Bruno, I loved your post on the square root of "2"! (I also laughed at it, to stay at the puns).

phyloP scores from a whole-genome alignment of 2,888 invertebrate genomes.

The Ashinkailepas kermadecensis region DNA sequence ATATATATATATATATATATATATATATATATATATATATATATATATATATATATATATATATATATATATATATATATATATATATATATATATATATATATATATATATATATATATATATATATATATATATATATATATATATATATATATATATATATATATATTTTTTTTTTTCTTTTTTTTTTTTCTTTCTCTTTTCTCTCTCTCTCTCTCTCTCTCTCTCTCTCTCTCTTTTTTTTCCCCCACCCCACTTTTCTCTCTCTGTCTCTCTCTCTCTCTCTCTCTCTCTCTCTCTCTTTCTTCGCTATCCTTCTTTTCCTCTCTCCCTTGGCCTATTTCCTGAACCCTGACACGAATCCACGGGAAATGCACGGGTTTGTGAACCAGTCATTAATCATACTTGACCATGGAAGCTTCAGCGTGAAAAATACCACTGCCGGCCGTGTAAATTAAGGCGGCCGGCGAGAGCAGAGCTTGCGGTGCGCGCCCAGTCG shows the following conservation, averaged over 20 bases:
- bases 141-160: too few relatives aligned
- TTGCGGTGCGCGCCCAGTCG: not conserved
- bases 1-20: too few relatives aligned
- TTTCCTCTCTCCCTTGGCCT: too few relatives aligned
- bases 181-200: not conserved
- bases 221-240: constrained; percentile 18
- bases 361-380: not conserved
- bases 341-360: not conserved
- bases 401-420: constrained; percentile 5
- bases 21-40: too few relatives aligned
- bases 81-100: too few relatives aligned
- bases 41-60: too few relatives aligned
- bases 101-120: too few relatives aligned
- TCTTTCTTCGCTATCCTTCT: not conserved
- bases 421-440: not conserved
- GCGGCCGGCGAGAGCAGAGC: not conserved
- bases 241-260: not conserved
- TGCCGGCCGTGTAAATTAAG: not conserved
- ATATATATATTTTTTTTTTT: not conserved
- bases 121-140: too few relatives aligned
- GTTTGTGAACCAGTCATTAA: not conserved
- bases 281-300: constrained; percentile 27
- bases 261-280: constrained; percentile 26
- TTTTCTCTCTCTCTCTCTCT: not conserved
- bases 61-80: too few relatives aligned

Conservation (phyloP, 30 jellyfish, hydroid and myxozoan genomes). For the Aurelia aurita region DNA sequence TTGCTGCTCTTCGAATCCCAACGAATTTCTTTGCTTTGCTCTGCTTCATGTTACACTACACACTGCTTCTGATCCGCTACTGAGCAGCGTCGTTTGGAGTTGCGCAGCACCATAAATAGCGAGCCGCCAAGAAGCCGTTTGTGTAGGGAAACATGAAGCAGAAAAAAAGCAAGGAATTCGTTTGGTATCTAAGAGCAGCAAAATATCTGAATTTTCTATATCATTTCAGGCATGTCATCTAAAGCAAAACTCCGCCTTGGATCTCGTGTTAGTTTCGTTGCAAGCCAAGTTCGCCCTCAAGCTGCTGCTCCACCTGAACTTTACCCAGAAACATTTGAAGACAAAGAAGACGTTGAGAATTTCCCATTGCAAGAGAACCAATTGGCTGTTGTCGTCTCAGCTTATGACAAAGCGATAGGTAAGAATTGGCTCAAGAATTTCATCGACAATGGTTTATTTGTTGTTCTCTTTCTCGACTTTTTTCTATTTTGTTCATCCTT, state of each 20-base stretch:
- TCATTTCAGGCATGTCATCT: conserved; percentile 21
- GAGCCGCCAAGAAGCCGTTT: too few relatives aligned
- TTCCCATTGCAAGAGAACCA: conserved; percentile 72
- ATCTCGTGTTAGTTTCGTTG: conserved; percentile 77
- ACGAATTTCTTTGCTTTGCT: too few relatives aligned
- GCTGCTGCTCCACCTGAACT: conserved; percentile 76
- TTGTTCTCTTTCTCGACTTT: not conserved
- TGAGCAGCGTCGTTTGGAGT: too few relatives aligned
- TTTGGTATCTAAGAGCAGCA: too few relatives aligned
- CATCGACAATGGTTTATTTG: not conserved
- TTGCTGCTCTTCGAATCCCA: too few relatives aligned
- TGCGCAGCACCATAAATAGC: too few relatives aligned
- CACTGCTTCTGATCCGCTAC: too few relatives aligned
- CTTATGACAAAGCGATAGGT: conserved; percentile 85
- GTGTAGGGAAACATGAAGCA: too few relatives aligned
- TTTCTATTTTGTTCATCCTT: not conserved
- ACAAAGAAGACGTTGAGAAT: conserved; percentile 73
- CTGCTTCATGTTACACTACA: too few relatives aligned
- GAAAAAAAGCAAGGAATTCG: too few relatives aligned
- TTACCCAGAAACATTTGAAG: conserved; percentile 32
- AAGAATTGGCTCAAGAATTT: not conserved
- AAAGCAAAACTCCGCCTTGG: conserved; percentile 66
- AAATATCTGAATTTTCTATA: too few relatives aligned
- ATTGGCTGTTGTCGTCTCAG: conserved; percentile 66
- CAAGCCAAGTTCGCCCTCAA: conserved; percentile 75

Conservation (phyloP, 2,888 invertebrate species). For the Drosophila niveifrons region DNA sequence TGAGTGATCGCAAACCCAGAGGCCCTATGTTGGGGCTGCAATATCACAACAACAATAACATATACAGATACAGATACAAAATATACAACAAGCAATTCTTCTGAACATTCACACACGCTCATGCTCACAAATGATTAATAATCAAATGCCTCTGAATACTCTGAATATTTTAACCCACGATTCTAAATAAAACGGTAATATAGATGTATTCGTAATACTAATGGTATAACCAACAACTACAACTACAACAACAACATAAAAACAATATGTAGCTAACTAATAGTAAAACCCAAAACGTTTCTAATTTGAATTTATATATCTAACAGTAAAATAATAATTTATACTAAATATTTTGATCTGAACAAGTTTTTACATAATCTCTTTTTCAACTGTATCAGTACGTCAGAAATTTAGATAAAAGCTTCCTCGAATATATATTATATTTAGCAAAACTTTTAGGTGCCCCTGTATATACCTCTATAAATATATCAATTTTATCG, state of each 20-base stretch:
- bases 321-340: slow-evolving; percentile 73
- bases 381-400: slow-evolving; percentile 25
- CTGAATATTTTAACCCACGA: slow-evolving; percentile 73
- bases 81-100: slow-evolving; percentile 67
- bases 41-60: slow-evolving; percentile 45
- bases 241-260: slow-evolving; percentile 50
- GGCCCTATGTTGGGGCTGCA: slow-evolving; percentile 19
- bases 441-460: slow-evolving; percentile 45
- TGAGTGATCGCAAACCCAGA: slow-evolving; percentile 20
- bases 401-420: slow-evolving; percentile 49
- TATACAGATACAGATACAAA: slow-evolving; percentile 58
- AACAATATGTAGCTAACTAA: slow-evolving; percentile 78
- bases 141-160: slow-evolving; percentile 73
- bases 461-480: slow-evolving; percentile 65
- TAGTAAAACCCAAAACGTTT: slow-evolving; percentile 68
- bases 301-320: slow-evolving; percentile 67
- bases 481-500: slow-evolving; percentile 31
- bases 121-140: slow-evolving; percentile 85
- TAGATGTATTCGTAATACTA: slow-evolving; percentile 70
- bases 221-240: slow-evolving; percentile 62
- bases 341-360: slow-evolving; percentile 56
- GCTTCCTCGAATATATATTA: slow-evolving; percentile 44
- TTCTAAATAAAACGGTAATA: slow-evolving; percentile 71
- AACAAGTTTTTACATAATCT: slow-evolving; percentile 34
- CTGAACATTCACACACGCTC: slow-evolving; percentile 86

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You went out of your way and did not save efforts to prove how inadequate and wrong (y)our number system is. (ha ha). Statement: *if square-rooting is right* (allegedly, and admittedly) *then THERE IS such a 'quantity'* (call it number and by this definition it must be natural) *we consider as the square root of '2'*. You gave the plastic elemenary rule, how to get to it. Thankyou. Accepted. I believe the '1' and the sophistication of Pythagoras. *(provided that * *< 1^2 = 1 > which is also 'funny') a n d :* If it is not part of your series *of* - what you call: - *natural numbers*, then *YOUR* series is wrong. We need another system (if we really need it). Your math pupil John, the 'commonsenser'. On Wed, Sep 9, 2009 at 3:21 AM, Bruno Marchal <marc...@ulb.ac.be> wrote: > This is the last post before we proof Cantor theorem. It is an "antic > interlude". We are about 2000 years back in time. > > *The square root of 2.* > > It is a number x such that x^2 = 2. It is obviously smaller than 2 and > bigger than 1. OK? It cannot be a natural number. But could it be a > fraction? > > The square root of two is the length of the diagonal of a square with side > one unity. > > Do you see that? I can't draw, so you have to imagine a square. You may > draw it. And then draw or imagine the square which sides the diagonal (of > you square unity). Draw it with its diagonals and you will see, in your mind > or on the paper that the second square is made of four times the half of > your square unity: meaning that the square which sides the diagonal has an > area twice the area of the square unity. But this means that if you call d > the length of the diagonal of the square unity, you have, by the law of the > area of square, d^2 = 2. OK? > > So the length of the diagonal d = square root of 2. It is a 'natural' > length occurring in geometry (and quantum mechanics!). > > The function or operation "taking the square root of two" is the inverse > operation of taking the square. > (In term of the couples defining the function as set, it means that if (x, > y) belongs-to "taking the square root of two" then (y, x) belongs-to "taking > the square of"). > > Now, please continue to imagine the diagonal, and try to evaluate its > length. Is is not clearly less than two unities, and clearly more than one? > Is it 3/2 i.e. 1.5? Well, 1.5 should give two when squared, but (1.5)^2 = > 2,25. That's too much! Is 1,4? > Oh, 1.4 gives 1.96, not too bad, it is slightly more, may be 1.41? 1.41^2 > gives 1,9881, we get closer and closer, but will such a search ends up with > the best approximation? This would mean we can divide the side of the square > unity in a finite number of smaller unities, and find a sufficiently little > unity which could measure the diagonal exactly. It would mean d is equal to > p * 1/q, where q is the number of divisions of the side of the square unity. > If we find such a fraction the diagonal and the sided would be said > commensurable. > > Is there such a fraction? > > It is not 3/2, we know already. Is it 17/12 (= 1,416666666666...)? (1712)^2 > = 2,0069444444....). Close but wrong. > Is it 99/70? (= 1,414285714...) (99/70)^2 = 2,000204082...). Very close, > but still wrong! > > ... > > is it 12477253282759/8822750406821 ? My pocket computer says that the > square of that fraction is 2. Ah, but this is due to its incompetence in > handling too big numbers and too little numbers! It is still wrong! > > How could we know if that search will end, or not end? > > Sometimes, we can know thing in advance. Why, because things obeys laws, > apparently. > > Which laws of numbers makes the problem decidable? > > Here is one: > > - a number is even if and only if the square of that number is even, > similarly > - a number is odd if and only if the square of that number is odd. > > Taking the square of an integer leaves invariant the parity (even/odd) of > the number. > > Why? suppose n is odd. There will exist a k (belonging to {0, 1, 2, 3, ...} > such that n = 2k+1. OK? So n^2 = (2k+1)^2 = 4k^2 + 4k + 1, OK? and this is > odd. OK. And this is enough to show that if n^2 is even, then n is even. OK? > > And why does this answer the question. > > Let us reason 'by absurdo". > > Suppose that there are number p and q such (p/q)^2 = 2. And let us suppose > we have already use the Euclid algorithm to reduce that fraction; so that p > and q have no common factor. > p^2 / q^2 = 2. OK? Then p^2 = 2q^2 (our 'Diophantine equation). OK? > > Then p^2 is even. OK? (because it is equal to 2 * an integer). > Then p is even. OK? (by the law above). > This means p is equal to some 2*k (definition of even number). OK? > But p^2 = 2q^2 (see above), and substituting p by 2k, we get 4k^2 = 2q^2, > and thus, dividing both sides by 2, we get that 2k^2 = q^2. > So q^2 is even. OK? > So q is even. (again by the law above). OK? > So both p and q are even, but this means they have a common factor (indeed, > 2), and this is absurd, given that the fraction has been reduced before. > > So p and q does not exist, and now we know that our search for a finite or > periodic decimal, or for a fraction, will never end. > > The diophantine equation x^2 = 2y^2 has no solution in the integers, and > the number sqrt(2) = square root of two is not the ratio of two integers/ > Such a number will be said irrational. If we want associate a number to each > possible length of line segment, we have to expand the rational number (the > reduced fraction, the periodic decimal) with the irrational number. > > The numerical value of the sqrt(2) can only be given through some > approximation, like > > sqrt(2) = > 1,414 213 562 373 095 048 801 688 724 209 698 078 569 671 875 376 948 073 176 > 679 737 990 732 478... > > OK? > > I have to go now. > > Please ask any question. > > Does the "beginners" see that (2k+1)^2 = 4k^2 + 4k + 1? This comes from the > 'remarkable product (a+b)^2 = a^2 + 2ab + b^2. Could you prove this > geometrically (in your head or with a drawing)? Hint: search the area of a > rectangle which sides (a+b). > > In proof by 'reduction ad absurdo', sometimes Brent says this proofs only > the result OR the fact that an error occur in the proof. Please comment. > > I have not the time to give easy exercise, so I give one which is not so > easy. try to use the fundamental theorem of arithmetic (saying that all > natural numbers have a unique decomposition into prime factor to generalize > this result: if n is not a square number (like 1, 4, 9, 16, 25, ...) then > sqrt(n) is irrational. Guess who proves this theorem originally? Theaetetus! > (well I read that somewhere). > > This ends the antic interlude. > > Next post: Cantor theorem(s). There is *NO* bijection between N and N^N. I > will perhaps show that there is no bijection between N and {0, 1}^N. The > proof can easily be adapted to show that there is no bijection between N and > many sets. > > After Cantor theorem, we will be able to tackle Kleene theorem and the > 'mathematical discovery of the mathematical universal machine', needed to > grasp the mathematical notion of computation, implementation, etc. > > Bruno > > > On 08 Sep 2009, at 10:43, Bruno Marchal wrote: > > > > On 31 Aug 2009, at 19:31, Bruno Marchal wrote: > > > Next: I will do some antic mathematic, and prove the irrationality > > of the square root of two, for many reasons, including some thought > > about what is a proof. And then I will prove Cantor theorem. Then I > > will define what is a computable function. I will explain why Cantor > > "reasoning" seems to prove, in that context, the impossibility of > > the existence of universal machine, and why actually Cantor > > "reasoning" will just make them paying the big price for their > > existence. > > > Any question, any comment? I guess that I am too quick for some, > > too slow for others. > > > Don't forget the exercise: show that there is always a bijection > > between A+ and N. > > (A+ = set of finite strings on the alphabet A). This is important > > and will be used later. > > > I illustrate the solution on a simple alphabet. > > An alphabet is just any finite set. Let us take A = {a, b, c}. > A+ is the set of words made with the letters taken in A. A "word" is > any finite sequence of letters. > > To build the bijection from N to A+, the idea consists in enumerating > the words having 0 letters (the empty word), then 1 letter, then 2 > letters, then 3 letters, and so on. For each n there is a finite > numbers of words of length n, and those can be ordered alphabetically, > by using some order on the alphabet. In our case we will decide that a > > b, and b> c (a > b should be read "a is before b"). > > > So we can send 0 on the empty word. Let us note the empty word as *. > > 0 ------> * > > then we treat the words having length 1: > > 1 ------> a > 2 ------> b > 3 ------> c > > then the words having length 2: > > 4 -------> aa > 5 ------> ab > 6 ------> ac > > 7 ------> ba > 8 ------> bb > 9 ------> bc > > 10 ------> ca > 11 ------> cb > 12 ------> cc > > Then the words having lenght 3. There will be a finite number of such > words, which can be ranged alphabetically, > > etc. > > Do you see that this gives a bijection from N = {0, 1, 2, 3 ...} to A+ > = {*, a, b, c, aa, ab, ac, ba, bb, bc, ...} > > It is one-one: no two identical words will appears in the enumeration. > It is onto: all words will appear soon or later in the enumeration. > > I will call such an enumeration, or order, on A+, the lexicographic > order. > > Its mathematical representation is of course the set of couples: > > {(0, *), (1, a), (2, b), (3, c), (4, aa), ...} > > OK? No question? > > Next, I suggest we do some antic mathematics. It will, I think, be > helpful to study a simple "impossibility" theorem, before studying > Cantor theorems, and then the many impossibilities generated by the > existence of universal machines. It is also good to solidify our > notion of 'real numbers', which does play some role in the > computability general issue. > > > Here are some preparation. I let you think about relationship between > the following propositions. I recall that: the square root of X is Y > means that Y^2 = X. (It is the 'inverse function of the power 2 > function). The square root of 9 is 3, for example, because 3^2 = 3*3 = > 9. OK? > > - There exists incommensurable length (finite length segment of line > with no common integral unity) > - the Diophantine equation x^2 = 2(y^2) has no solution (Diophantine > means that x and y are supposed to be integers). > - the square root of 2 is irrational (= is not the ratio of integers) > - The square root of 2 has an infinite and never periodic decimal. > - If we want to measure by numbers any arbitrary segment of line, we > need irrational numbers > > Take it easy, explanation will follow. This antic math interlude will > not presuppose the 'modern math' we have seen so far. > > Bruno > > > > > > > > http://iridia.ulb.ac.be/~marchal/ > > > > > > > > http://iridia.ulb.ac.be/~marchal/ > > > > > > > --~--~---------~--~----~------------~-------~--~----~ You received this message because you are subscribed to the Google Groups "Everything List" group. 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